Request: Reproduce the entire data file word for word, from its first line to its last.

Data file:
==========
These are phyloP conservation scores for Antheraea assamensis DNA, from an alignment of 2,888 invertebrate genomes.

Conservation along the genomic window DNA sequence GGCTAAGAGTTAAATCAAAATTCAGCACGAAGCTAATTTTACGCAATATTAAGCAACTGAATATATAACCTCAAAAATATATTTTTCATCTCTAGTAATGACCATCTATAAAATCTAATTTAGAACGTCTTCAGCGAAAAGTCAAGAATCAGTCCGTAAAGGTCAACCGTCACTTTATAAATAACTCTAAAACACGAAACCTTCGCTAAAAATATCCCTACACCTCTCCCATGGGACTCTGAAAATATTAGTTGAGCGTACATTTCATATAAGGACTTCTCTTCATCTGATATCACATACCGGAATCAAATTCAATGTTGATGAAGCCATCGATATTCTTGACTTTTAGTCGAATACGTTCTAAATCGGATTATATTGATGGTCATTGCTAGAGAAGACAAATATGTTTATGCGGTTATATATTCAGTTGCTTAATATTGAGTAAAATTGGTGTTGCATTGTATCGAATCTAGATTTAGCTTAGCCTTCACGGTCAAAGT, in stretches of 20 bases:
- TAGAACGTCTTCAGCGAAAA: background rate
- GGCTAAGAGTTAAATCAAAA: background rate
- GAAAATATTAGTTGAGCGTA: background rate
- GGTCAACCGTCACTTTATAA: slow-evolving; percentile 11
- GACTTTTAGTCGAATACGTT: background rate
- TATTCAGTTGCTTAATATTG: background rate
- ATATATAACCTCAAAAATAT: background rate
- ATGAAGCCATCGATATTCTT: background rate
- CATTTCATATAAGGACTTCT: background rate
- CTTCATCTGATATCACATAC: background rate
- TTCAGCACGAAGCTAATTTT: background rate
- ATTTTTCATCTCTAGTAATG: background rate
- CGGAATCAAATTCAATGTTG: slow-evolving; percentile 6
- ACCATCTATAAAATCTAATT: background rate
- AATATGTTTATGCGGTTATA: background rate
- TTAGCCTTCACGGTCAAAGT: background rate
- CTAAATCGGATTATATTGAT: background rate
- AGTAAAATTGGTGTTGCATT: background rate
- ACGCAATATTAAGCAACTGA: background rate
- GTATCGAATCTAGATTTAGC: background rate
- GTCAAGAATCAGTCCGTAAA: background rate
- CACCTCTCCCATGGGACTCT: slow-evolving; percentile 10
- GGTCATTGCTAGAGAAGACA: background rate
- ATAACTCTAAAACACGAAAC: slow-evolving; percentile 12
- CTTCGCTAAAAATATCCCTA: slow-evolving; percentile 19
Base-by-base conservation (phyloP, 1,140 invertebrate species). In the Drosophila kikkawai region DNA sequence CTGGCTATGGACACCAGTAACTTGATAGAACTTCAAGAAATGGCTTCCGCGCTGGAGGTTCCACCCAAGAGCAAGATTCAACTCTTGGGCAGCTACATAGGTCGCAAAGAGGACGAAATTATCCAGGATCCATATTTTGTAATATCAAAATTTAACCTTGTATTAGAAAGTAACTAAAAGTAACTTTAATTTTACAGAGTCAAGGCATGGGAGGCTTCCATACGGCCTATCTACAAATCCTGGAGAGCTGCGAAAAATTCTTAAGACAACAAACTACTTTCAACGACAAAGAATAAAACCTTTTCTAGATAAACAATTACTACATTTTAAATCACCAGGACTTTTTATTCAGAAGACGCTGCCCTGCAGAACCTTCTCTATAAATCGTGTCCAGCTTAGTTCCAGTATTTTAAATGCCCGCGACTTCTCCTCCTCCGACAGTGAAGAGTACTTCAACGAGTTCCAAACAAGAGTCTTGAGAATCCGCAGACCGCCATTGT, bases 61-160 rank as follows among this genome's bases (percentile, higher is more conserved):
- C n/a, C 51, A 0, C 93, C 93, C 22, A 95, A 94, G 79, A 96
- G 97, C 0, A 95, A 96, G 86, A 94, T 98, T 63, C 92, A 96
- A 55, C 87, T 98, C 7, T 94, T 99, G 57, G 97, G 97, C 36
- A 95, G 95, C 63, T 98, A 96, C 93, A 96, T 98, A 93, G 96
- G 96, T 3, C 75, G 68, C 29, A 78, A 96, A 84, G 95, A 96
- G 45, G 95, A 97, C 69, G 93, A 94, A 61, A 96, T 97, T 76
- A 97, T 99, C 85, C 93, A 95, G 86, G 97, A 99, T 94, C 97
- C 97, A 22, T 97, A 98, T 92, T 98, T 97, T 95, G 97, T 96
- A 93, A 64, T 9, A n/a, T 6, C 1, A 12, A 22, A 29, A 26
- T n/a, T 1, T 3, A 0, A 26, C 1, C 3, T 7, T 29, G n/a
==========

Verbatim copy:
These are phyloP conservation scores for Antheraea assamensis DNA, from an alignment of 2,888 invertebrate genomes.

Conservation along the genomic window DNA sequence GGCTAAGAGTTAAATCAAAATTCAGCACGAAGCTAATTTTACGCAATATTAAGCAACTGAATATATAACCTCAAAAATATATTTTTCATCTCTAGTAATGACCATCTATAAAATCTAATTTAGAACGTCTTCAGCGAAAAGTCAAGAATCAGTCCGTAAAGGTCAACCGTCACTTTATAAATAACTCTAAAACACGAAACCTTCGCTAAAAATATCCCTACACCTCTCCCATGGGACTCTGAAAATATTAGTTGAGCGTACATTTCATATAAGGACTTCTCTTCATCTGATATCACATACCGGAATCAAATTCAATGTTGATGAAGCCATCGATATTCTTGACTTTTAGTCGAATACGTTCTAAATCGGATTATATTGATGGTCATTGCTAGAGAAGACAAATATGTTTATGCGGTTATATATTCAGTTGCTTAATATTGAGTAAAATTGGTGTTGCATTGTATCGAATCTAGATTTAGCTTAGCCTTCACGGTCAAAGT, in stretches of 20 bases:
- TAGAACGTCTTCAGCGAAAA: background rate
- GGCTAAGAGTTAAATCAAAA: background rate
- GAAAATATTAGTTGAGCGTA: background rate
- GGTCAACCGTCACTTTATAA: slow-evolving; percentile 11
- GACTTTTAGTCGAATACGTT: background rate
- TATTCAGTTGCTTAATATTG: background rate
- ATATATAACCTCAAAAATAT: background rate
- ATGAAGCCATCGATATTCTT: background rate
- CATTTCATATAAGGACTTCT: background rate
- CTTCATCTGATATCACATAC: background rate
- TTCAGCACGAAGCTAATTTT: background rate
- ATTTTTCATCTCTAGTAATG: background rate
- CGGAATCAAATTCAATGTTG: slow-evolving; percentile 6
- ACCATCTATAAAATCTAATT: background rate
- AATATGTTTATGCGGTTATA: background rate
- TTAGCCTTCACGGTCAAAGT: background rate
- CTAAATCGGATTATATTGAT: background rate
- AGTAAAATTGGTGTTGCATT: background rate
- ACGCAATATTAAGCAACTGA: background rate
- GTATCGAATCTAGATTTAGC: background rate
- GTCAAGAATCAGTCCGTAAA: background rate
- CACCTCTCCCATGGGACTCT: slow-evolving; percentile 10
- GGTCATTGCTAGAGAAGACA: background rate
- ATAACTCTAAAACACGAAAC: slow-evolving; percentile 12
- CTTCGCTAAAAATATCCCTA: slow-evolving; percentile 19
Base-by-base conservation (phyloP, 1,140 invertebrate species). In the Drosophila kikkawai region DNA sequence CTGGCTATGGACACCAGTAACTTGATAGAACTTCAAGAAATGGCTTCCGCGCTGGAGGTTCCACCCAAGAGCAAGATTCAACTCTTGGGCAGCTACATAGGTCGCAAAGAGGACGAAATTATCCAGGATCCATATTTTGTAATATCAAAATTTAACCTTGTATTAGAAAGTAACTAAAAGTAACTTTAATTTTACAGAGTCAAGGCATGGGAGGCTTCCATACGGCCTATCTACAAATCCTGGAGAGCTGCGAAAAATTCTTAAGACAACAAACTACTTTCAACGACAAAGAATAAAACCTTTTCTAGATAAACAATTACTACATTTTAAATCACCAGGACTTTTTATTCAGAAGACGCTGCCCTGCAGAACCTTCTCTATAAATCGTGTCCAGCTTAGTTCCAGTATTTTAAATGCCCGCGACTTCTCCTCCTCCGACAGTGAAGAGTACTTCAACGAGTTCCAAACAAGAGTCTTGAGAATCCGCAGACCGCCATTGT, bases 61-160 rank as follows among this genome's bases (percentile, higher is more conserved):
- C n/a, C 51, A 0, C 93, C 93, C 22, A 95, A 94, G 79, A 96
- G 97, C 0, A 95, A 96, G 86, A 94, T 98, T 63, C 92, A 96
- A 55, C 87, T 98, C 7, T 94, T 99, G 57, G 97, G 97, C 36
- A 95, G 95, C 63, T 98, A 96, C 93, A 96, T 98, A 93, G 96
- G 96, T 3, C 75, G 68, C 29, A 78, A 96, A 84, G 95, A 96
- G 45, G 95, A 97, C 69, G 93, A 94, A 61, A 96, T 97, T 76
- A 97, T 99, C 85, C 93, A 95, G 86, G 97, A 99, T 94, C 97
- C 97, A 22, T 97, A 98, T 92, T 98, T 97, T 95, G 97, T 96
- A 93, A 64, T 9, A n/a, T 6, C 1, A 12, A 22, A 29, A 26
- T n/a, T 1, T 3, A 0, A 26, C 1, C 3, T 7, T 29, G n/a